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Ames: Electoral strategy under open-list proportional representation

Disclaimer. Don't rely on these old notes in lieu of reading the literature, but they can jog your memory. As a grad student long ago, my peers and I collaborated to write and exchange summaries of political science research. I posted them to a wiki-style website. "Wikisum" is now dead but archived here. I cannot vouch for these notes' accuracy, nor can I say who wrote them.

Ames. 1995. Electoral strategy under open-list proportional representation. AJPS.

In Brief

Question: How does the electoral system in Brazil affect the political strategy and campaign behavior of individual legislators?

(Ames' own summary may be a much better review) Open-list PR in Brazil is "at the core of Brazil's institutional crisis." The hypothesized answer is that sitting deputies are able to offer budget amendments to benefit their constituencies. Prior to an election year, these budget amendments will be targeted to benefit specific municipalities based on several variables: the cost of erecting barriers to entry, the dominance of the deputy in the municipality, the special concentration of the deputy's statewide vote, the vulnerability of the municipality to invasion by outsiders, the weakness of the deputy in the last election, and the deputy's prior political career.


Open-list PR

Members of Brazil's federal legislature are elected like US Senators: from state-wide, at-large districts (though they vary in size, unlike the Senate). Candidates win with the D'Hondt method: The party's vote share determines how many seats it gets, and these seats are allocated according to each candidate's vote share.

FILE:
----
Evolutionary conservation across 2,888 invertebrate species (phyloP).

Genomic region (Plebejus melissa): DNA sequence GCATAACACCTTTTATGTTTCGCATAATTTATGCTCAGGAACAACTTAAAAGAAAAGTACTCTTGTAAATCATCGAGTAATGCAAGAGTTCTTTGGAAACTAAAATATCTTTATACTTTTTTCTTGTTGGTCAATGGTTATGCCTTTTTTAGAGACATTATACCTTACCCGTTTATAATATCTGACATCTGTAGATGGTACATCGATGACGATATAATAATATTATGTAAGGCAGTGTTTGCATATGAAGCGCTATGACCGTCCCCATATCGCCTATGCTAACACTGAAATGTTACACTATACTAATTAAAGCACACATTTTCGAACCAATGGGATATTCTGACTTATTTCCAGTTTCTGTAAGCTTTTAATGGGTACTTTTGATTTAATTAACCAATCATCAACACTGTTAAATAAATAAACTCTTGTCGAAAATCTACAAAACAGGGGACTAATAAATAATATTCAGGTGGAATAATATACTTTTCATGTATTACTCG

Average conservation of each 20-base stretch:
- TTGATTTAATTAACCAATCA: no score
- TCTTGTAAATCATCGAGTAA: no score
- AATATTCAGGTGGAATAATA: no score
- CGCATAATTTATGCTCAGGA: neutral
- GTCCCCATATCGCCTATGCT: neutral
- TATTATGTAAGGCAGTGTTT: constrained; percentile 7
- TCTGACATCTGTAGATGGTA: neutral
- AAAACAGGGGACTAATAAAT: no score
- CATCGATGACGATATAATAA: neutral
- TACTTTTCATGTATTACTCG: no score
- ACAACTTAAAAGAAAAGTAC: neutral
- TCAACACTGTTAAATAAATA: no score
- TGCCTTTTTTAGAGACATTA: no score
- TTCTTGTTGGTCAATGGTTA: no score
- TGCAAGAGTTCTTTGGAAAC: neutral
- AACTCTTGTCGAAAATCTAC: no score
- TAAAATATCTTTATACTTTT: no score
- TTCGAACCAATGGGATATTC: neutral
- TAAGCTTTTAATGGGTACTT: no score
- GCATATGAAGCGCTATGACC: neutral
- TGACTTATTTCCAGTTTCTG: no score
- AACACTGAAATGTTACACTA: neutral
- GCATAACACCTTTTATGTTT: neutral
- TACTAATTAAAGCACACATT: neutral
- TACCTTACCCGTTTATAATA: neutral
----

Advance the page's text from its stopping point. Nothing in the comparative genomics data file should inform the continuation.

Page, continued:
Implications of Open-List PR

Candidates can pursue one of four electoral strategies, determined by two dimensions (pg 410-411).


"Logistic regression of amendments to the Brazilian national budget in 1989 and 1990 OLS regression of municipal-level electoral results for the Brazilian Chamber of Deputies in the 1990 election."


  1. The cost of erecting barriers to entry. If you dominate a municipality, how hard is it to keep other candidates away? (e.g. if you can play the ethnic card, it's easy; if it's an urban municipality, you can't)
  2. the vulnerability of the municipality to invasion by outsiders. How strong is my support? (To keep my seat, I need to boost my party's vote share--not just my own. So I need to try to get votes from municipalities dominated/shared by members of other parties. If my municipalities aren't vulnerable to invasion, I'll spend lots of time trying to get votes from other people.)
  3. the weakness of the deputy in the last election.
  4. Challengers: the deputy's prior political career matters. If I'm coming from a local position, I will go for a dominant-concentrated strategy. If I'm coming from a position in the bureaucracy that provided pork to many people in the state, or from a statewide position, I will go for a shared (maybe dominant), separated strategy.

Results: "Deputies seek secure bailiwicks, search for vulnerable municipalities and strive to overcome their own electoral weakness by delivering pork. Candidates' tactics vary due to their career trajectory, and to variance in the characteristics of states.

This all leads to less voter control over deputies, more pork, and weaker party programs and discipline."

Research on similar subjects


Ames, Barry (author)Comparative PoliticsElectionsElectoral RulesPartiesParty Discipline in Brazil

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